Oxnard - Port Hueneme Optometry Dr. Don Steensma 465 W. Channel Islands Blvd, Port Hueneme, CA 93041 805/486-3585
Smoking and the eye
Age Related Macular Degeneration (ARMD) is a leading cause of blindness. It is 6 times more common in smokers than non-smokers and we really are not sure why, but it may be related to an increase in free radicals, Free radicals are organic atoms that have lost an electron. They are very unstable, short-lived, and highly reactive. As they steal an electron from another atom they start a chain reaction that alters molecules damaging tissues. Antioxidants, are molecules that prevent free radicals from harming healthy tissue. Vitamin E, beta-carotene (a pre-cursor to vitamin A), and vitamin C are the most common antioxidants.
Vitamin A precursors such as beta-carotene and other carotenoids are powerful antioxidants. Other antioxidants include zinc, selenium, manganese, and copper. They neutralize free radicals which can damage DNA and contribute to age-related eye disease (macular degeneration), heart disease (coronary artery disease) and cancer. The antioxidant properties of beta-carotene and other carotenoids are highest when obtained from foods. There seems to be a significant is less evidence for antioxidant benefit from high dose beta-carotene as a dietary supplement. This difference between foods and dietary supplements actually may be due to the presence of other compounds in fresh fruits and vegetables called phytochemicals.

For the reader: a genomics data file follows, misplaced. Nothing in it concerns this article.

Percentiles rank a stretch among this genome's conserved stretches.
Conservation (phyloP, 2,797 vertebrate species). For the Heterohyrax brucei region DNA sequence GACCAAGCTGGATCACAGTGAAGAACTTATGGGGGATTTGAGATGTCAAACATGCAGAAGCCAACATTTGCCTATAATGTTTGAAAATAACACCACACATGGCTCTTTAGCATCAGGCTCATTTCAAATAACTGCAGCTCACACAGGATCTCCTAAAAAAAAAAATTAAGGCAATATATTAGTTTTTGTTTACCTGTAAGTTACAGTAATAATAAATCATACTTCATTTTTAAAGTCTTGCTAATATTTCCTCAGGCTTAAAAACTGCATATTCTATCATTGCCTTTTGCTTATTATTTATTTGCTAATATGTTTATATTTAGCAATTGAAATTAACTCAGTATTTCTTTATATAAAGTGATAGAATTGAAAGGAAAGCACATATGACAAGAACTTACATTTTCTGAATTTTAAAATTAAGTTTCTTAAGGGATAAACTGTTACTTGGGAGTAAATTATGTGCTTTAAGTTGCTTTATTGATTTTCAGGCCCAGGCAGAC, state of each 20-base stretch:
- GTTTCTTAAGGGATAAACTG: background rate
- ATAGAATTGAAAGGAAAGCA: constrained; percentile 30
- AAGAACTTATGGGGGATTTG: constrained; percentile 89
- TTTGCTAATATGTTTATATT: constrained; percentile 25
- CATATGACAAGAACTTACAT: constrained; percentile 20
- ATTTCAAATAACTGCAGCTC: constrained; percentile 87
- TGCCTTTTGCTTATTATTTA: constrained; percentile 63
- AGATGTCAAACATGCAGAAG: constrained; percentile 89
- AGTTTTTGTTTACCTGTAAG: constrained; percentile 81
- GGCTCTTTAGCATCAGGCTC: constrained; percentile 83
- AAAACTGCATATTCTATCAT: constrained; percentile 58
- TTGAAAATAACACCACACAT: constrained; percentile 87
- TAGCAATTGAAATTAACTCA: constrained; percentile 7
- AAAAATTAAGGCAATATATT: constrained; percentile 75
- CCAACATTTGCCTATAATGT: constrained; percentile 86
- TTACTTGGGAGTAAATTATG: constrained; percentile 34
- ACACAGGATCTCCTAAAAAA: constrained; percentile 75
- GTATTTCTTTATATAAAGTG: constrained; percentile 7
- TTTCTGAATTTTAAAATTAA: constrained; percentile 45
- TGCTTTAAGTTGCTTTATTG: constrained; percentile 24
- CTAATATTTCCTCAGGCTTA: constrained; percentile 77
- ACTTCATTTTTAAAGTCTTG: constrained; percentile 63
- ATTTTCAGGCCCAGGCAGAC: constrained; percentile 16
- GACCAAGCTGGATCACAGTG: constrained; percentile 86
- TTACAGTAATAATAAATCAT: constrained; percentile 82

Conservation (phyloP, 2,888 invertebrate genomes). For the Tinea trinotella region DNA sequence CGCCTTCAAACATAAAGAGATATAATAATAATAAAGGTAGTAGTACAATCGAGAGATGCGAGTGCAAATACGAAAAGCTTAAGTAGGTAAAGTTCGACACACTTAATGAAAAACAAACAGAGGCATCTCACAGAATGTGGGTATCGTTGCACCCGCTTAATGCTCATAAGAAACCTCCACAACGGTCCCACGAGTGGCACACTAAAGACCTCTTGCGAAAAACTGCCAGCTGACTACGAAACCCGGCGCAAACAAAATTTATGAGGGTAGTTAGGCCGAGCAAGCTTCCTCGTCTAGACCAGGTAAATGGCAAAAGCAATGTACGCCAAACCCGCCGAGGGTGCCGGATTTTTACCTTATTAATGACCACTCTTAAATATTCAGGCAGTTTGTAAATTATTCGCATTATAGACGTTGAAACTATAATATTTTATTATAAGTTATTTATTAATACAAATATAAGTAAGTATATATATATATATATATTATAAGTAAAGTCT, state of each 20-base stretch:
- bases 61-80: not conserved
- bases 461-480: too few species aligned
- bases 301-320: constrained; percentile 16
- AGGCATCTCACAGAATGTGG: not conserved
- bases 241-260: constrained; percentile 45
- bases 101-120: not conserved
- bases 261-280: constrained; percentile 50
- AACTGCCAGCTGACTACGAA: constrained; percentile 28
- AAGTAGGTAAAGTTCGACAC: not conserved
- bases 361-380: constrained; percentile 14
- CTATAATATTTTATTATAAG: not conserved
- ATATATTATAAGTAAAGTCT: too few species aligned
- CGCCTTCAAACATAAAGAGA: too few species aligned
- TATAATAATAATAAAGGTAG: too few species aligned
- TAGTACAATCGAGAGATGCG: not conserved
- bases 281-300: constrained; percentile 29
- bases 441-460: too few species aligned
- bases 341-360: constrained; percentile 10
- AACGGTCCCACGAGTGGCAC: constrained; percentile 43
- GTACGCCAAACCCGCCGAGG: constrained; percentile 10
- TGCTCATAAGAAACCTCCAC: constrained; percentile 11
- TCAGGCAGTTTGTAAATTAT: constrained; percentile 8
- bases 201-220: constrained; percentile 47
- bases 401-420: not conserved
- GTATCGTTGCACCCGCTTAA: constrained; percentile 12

One study showed that 20,000 IU supplemental beta-carotene and other antioxidants in a dose typical of a good diet decreased the incidence of cancer by 31% and reduced death rates from all causes by 37%. Other studies suggest beta-carotene from food may be safer than synthetic beta-carotene found in dietary supplements. Contrary to prior beliefs that high dose beta-carotene and vitamin A supplementation guard against some types of cancer and heart disease, recent studies suggess potential harmful effects. The Beta-carotene and Retinol Efficacy Trial (CARET) performed by the National Cancer Institute (NCI) showed that 30 mg (100,000 IU) of beta-carotene and 25,000 IU vitamin A failed to decrease the risk of cancer or heart disease.
The study was stopped 21 months early because the beta-carotene/vitamin A takers who were smokers, ex-smokers or asbestos workers had a 28% increase of lung cancer and a 17% more likely chance of dying.
Another study in 1994 showed that smokers taking 20 mg beta-carotene per day had an 18% higher risk of lung cancer and an 8% higher risk of dying from lung cancer or heart disease. A 12-year Physicians’ Health Study taking 50 mg (166,667 IU) of beta-carotene every other day in 22,000 non-smoking men showed no benefit or risk.
Almost all multi-vitamins (Centrum, Centrum Silver, etc.) contain Vitamin A. I would suggest that all smokers, ex-smokers and second-hand-smokers should reconsider their use of these products.